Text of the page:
Why We Need Diversity (and Accurate Representation) in the Media

Photo by Kristina Mordokhovitch (2012)

Diversity on New York Fashion Week's (NYFW) runways have been (mostly) increasing according to The Fashion Spot's Diversity Report for the F/W 2017 shows with F/W 2016 (last year) being the most diverse season in the history of NYFW. The report looked at the castings of major New York shows of the F/W 2017 season to find that 31.5% of the castings were non-white. In comparison to the S/S 2015 shows (less than three years ago) where The Fashion Spot found that 20.9% of the looks featured non-white models, the fashion industry has made great strides in order to increase the level of diversity in its runway shows. However, the other remaining models are white, so having 68.5% of white models in comparison to the 20.9% of nonwhite models means that there is still a big gap. While the fashion industry has become more diverse, this does not mean that the road to diversity is over. I am not trying to downplay the fashion industry's progress because it is still good progress, but it's necessary to discuss the reasonings behind increasing diversity* in order to continue making progress.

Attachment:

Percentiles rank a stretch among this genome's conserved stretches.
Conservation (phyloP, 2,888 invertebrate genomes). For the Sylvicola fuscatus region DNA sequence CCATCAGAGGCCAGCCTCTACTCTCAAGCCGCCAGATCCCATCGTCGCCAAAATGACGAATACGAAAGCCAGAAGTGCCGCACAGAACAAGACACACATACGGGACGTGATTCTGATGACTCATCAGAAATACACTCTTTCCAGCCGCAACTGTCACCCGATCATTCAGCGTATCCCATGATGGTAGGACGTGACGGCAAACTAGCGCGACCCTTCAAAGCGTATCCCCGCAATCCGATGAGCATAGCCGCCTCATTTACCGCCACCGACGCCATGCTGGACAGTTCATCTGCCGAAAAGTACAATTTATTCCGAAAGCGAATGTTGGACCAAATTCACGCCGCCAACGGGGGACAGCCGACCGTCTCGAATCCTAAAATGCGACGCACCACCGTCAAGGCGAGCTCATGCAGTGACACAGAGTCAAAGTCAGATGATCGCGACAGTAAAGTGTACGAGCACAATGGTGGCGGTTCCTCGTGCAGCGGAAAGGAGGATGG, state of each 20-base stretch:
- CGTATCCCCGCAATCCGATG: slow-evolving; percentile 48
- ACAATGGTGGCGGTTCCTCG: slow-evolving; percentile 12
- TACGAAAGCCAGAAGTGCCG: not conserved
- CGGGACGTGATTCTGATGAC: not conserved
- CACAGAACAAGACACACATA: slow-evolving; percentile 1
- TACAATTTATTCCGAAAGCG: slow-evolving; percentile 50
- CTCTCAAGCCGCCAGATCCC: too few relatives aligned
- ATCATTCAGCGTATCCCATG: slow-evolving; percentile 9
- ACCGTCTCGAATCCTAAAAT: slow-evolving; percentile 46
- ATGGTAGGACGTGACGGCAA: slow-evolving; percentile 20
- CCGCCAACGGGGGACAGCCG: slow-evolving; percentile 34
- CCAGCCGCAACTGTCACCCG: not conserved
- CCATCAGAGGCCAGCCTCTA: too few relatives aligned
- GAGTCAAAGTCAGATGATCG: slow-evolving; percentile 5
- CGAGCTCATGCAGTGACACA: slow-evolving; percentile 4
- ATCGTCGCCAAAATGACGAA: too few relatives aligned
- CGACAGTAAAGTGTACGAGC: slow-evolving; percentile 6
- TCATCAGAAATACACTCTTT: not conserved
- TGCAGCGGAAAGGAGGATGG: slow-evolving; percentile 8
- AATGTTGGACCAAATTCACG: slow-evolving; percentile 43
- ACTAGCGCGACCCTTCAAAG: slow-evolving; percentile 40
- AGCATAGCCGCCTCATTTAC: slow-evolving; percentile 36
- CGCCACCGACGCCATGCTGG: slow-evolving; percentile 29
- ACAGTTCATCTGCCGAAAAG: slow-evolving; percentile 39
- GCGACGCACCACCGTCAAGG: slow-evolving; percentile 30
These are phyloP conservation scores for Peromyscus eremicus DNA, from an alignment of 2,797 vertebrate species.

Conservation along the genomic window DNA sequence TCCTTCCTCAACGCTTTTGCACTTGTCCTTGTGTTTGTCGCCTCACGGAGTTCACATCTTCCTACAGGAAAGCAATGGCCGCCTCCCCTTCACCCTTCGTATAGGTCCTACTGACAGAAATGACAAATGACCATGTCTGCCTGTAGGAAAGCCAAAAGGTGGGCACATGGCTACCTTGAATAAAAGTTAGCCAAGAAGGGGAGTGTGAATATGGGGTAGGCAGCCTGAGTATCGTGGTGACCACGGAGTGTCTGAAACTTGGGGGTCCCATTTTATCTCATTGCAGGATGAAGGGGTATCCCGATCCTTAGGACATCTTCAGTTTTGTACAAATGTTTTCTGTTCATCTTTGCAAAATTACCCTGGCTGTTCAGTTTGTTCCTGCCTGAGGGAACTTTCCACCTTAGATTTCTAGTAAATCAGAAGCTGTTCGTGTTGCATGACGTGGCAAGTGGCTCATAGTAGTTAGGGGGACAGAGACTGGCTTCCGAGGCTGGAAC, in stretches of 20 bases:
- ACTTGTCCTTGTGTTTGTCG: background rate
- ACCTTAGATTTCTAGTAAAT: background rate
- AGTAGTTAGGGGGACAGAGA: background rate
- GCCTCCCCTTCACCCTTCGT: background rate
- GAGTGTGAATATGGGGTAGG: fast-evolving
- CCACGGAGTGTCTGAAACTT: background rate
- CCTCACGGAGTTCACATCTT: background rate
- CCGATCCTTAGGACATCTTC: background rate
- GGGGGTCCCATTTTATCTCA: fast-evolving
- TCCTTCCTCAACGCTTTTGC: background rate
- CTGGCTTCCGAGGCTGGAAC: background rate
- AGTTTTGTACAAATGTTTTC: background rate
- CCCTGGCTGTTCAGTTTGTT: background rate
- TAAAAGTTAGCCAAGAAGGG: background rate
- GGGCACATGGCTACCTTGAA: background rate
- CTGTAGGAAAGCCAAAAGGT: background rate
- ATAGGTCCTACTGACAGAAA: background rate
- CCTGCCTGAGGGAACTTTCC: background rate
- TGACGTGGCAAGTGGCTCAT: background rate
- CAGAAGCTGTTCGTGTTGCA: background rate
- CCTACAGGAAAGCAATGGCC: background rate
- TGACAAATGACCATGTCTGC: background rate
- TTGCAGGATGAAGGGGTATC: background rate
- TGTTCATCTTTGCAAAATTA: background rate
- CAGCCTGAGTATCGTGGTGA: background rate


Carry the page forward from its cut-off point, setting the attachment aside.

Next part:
The lack of diversity in the media means that the audience is less likely to be exposed to different types of people which sustains (particularly negative) stereotypes or taboos of these minority groups. For instance, a "comedian" in South Korea used blackface along with a brown zip-up hoodie under a sleeveless leopard-print top with a feathery "headdress." The comedian did receive criticism from Korean viewers for the offensive "costume" (Note: Don't wear other races/cultures as a costume EVER, and this includes Indians/Native Americans), but it is almost surprising at all that blackface still continues to exist in this time and day, especially in a first world nation like South Korea. Looking at South Korea's demographics however, you'll find that it is a very homogenized country meaning that conversations of racism isn't as common in South Korea as it is in the United States. Because most South Korean citizens are not experiencing this issue on a day-to-day basis, people don't bring it up (because why would you be racist to your own race, you know?). While their demographics does not excuse acts of blackface, this does emphasize the importance of exposure (and education).